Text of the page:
Bridge Ratings: Cell Phones Impact In Car Listening
February 21, 2006 at 5:57 PM (PT)
BRIDGE RATINGS recently completed its first six-month analysis of in-car cell phone use and its potential impact on other in-car listening including that of radio. A wireless company commissioned the study during '05 as part of a multi-year consumer study. 2000 cell phone users 18+ were interviewed about their in-car behavior regarding cell phone talk time and in-car radio listening.
"There is a direct link between cell phone use in-car and true radio listening," says BRIDGE RATINGS Pres. DAVE VAN DYKE. "The more time a commuter spends talking on their cell phone the less time they are spending actually listening to the radio. We noted that a significant percentage of drivers either turned their radios down or off when engaged in a cell phone call. The implications are clear: the cell phone is vying for true time spent listening in car!"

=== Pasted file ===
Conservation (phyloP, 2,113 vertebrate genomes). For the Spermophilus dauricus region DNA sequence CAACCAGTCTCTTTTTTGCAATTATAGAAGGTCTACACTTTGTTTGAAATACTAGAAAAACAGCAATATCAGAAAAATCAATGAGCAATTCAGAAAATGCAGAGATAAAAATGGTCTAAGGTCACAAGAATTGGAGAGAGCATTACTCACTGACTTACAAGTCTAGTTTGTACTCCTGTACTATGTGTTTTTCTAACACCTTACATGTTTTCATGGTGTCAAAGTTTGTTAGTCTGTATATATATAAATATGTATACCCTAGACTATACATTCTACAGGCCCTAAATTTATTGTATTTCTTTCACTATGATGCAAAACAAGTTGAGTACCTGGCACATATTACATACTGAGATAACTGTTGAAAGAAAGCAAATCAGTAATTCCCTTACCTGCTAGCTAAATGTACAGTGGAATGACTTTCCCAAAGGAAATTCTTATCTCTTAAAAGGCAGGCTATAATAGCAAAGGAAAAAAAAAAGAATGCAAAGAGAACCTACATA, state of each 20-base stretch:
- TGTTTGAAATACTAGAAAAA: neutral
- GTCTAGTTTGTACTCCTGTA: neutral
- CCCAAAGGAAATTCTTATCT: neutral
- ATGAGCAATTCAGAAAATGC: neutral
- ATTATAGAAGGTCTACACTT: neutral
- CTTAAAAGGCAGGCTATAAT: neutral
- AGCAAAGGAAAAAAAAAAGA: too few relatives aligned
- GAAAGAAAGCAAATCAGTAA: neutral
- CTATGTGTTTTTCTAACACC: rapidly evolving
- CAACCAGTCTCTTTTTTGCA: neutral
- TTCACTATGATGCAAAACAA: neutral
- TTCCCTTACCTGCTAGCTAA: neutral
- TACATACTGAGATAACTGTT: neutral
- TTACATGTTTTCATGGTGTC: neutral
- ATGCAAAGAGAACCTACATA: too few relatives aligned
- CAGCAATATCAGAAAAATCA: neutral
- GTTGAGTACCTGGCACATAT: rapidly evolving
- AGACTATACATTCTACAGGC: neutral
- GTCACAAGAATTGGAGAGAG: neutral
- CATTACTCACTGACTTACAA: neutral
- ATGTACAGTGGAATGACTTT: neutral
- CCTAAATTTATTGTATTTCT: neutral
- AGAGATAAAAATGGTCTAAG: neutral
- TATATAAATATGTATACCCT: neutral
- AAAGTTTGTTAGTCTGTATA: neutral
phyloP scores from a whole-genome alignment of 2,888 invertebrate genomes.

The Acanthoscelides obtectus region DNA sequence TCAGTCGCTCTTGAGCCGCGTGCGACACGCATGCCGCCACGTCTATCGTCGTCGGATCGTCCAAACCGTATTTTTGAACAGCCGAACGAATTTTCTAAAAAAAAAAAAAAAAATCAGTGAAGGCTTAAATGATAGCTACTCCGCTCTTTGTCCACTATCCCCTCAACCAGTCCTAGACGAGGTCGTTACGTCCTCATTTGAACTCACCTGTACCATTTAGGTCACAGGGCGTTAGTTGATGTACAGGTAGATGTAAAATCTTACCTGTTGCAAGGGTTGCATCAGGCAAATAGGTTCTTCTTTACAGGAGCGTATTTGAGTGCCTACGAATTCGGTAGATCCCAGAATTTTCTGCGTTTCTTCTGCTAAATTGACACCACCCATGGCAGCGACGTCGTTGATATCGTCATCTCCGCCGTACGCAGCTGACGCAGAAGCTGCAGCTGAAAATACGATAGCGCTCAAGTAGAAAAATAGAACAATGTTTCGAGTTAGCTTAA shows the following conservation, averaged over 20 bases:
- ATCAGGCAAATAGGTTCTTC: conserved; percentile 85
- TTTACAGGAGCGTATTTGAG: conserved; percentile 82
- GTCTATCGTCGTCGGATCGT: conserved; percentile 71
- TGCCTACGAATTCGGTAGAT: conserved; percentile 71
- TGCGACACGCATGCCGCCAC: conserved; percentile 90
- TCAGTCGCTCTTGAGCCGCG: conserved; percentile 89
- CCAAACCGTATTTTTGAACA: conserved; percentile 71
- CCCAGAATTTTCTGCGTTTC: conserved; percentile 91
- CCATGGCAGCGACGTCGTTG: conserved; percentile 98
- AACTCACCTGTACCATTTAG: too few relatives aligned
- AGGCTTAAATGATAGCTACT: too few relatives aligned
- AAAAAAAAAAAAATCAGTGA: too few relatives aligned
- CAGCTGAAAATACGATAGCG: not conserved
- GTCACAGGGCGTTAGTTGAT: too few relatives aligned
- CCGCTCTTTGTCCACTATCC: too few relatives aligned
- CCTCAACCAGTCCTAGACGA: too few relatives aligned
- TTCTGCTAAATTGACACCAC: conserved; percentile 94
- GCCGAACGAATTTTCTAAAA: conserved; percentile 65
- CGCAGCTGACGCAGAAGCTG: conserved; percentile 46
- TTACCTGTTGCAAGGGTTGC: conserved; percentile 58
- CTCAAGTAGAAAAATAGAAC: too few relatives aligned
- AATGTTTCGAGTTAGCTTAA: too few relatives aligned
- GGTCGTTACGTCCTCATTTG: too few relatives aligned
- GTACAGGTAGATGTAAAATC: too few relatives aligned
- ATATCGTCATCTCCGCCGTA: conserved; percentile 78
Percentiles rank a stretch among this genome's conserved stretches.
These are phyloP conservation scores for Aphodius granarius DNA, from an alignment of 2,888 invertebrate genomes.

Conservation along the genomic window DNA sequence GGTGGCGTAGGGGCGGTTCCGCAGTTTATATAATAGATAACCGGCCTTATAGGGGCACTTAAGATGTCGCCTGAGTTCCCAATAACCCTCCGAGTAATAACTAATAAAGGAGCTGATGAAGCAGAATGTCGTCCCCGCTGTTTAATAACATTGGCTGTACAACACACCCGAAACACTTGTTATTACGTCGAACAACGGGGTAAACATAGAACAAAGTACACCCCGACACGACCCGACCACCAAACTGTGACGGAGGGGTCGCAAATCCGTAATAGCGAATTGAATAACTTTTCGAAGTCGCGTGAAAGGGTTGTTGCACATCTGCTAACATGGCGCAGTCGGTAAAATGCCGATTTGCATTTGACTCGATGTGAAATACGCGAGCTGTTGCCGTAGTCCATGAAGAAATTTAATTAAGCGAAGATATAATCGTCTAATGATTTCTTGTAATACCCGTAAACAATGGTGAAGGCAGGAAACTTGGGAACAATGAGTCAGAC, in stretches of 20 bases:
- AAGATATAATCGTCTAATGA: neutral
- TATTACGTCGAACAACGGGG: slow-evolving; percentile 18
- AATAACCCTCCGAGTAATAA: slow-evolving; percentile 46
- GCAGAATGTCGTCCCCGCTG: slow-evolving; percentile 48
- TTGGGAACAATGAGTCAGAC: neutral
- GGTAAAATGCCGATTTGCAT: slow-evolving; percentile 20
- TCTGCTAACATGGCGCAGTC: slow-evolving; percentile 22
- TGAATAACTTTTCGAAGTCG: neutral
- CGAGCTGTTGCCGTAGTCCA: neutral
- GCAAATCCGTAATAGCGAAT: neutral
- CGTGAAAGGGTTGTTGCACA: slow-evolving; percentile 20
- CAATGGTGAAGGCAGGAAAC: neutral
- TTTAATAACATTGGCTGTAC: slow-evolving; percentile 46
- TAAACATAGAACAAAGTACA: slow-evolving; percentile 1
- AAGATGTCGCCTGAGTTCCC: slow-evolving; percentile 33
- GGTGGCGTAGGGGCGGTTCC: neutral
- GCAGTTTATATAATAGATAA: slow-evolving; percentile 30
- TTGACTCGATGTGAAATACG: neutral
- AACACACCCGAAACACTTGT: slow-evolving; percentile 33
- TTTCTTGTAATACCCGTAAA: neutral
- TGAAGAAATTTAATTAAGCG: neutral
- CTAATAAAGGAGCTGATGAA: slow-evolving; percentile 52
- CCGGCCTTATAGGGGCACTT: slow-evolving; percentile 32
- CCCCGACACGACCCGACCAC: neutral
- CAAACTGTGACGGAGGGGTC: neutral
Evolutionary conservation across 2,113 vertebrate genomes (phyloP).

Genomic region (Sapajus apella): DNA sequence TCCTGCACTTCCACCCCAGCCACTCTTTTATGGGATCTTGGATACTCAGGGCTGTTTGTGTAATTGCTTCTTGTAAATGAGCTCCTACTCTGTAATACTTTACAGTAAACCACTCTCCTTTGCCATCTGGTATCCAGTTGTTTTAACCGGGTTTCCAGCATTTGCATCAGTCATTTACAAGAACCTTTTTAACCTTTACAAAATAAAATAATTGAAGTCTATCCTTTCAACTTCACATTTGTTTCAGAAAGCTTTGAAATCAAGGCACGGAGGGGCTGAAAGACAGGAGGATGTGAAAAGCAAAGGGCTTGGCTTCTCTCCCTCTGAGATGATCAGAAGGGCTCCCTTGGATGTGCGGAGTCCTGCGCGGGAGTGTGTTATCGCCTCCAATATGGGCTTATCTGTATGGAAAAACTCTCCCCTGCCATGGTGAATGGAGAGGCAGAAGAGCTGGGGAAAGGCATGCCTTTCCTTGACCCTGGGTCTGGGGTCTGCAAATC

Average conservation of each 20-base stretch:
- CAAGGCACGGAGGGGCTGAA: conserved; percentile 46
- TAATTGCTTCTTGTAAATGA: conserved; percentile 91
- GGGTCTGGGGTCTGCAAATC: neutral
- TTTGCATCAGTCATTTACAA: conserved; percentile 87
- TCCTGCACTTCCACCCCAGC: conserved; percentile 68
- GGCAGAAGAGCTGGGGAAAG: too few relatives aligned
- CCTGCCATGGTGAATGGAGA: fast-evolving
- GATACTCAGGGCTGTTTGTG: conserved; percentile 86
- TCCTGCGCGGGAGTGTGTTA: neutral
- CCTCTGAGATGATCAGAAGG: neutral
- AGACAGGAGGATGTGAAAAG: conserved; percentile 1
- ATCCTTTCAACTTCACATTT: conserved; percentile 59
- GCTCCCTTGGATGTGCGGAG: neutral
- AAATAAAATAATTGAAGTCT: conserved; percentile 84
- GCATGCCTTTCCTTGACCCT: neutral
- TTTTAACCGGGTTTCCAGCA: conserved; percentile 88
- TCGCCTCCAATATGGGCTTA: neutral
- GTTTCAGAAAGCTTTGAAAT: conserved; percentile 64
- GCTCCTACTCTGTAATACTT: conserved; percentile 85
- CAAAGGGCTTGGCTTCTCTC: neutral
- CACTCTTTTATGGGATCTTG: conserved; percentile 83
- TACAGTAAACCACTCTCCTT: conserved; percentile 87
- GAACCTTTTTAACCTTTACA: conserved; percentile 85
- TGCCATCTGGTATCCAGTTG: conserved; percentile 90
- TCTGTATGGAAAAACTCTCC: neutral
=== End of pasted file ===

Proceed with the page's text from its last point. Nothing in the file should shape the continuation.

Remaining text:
Of the 209 million total cell phone subscribers in the U.S. (72% penetration), the study found that 56% use their cell phones in-car at least once per week up from 40% in 2001. While the average length of cell phone call from all users has risen from 2.74 minutes in 2001 to 3.29 minutes in 2005, the length of in-car cell phone calls is, on average, 33% longer.
"We also found that the number of in-car calls has risen over time for this group," continued VAN DYKE. "From 2.1 calls per commute in 2001 to 3.1 calls in 2005. Cumulative time spent talking in 2005 on average was almost 13.5 minutes per commute while true in-car radio listening amongst this group has fallen from 36 minutes in 2003 to 26 minutes in 2005. Our study suggests that the 27% slip in in-car listening over this time may have been impacted by the 29% increase in time-spent-talking."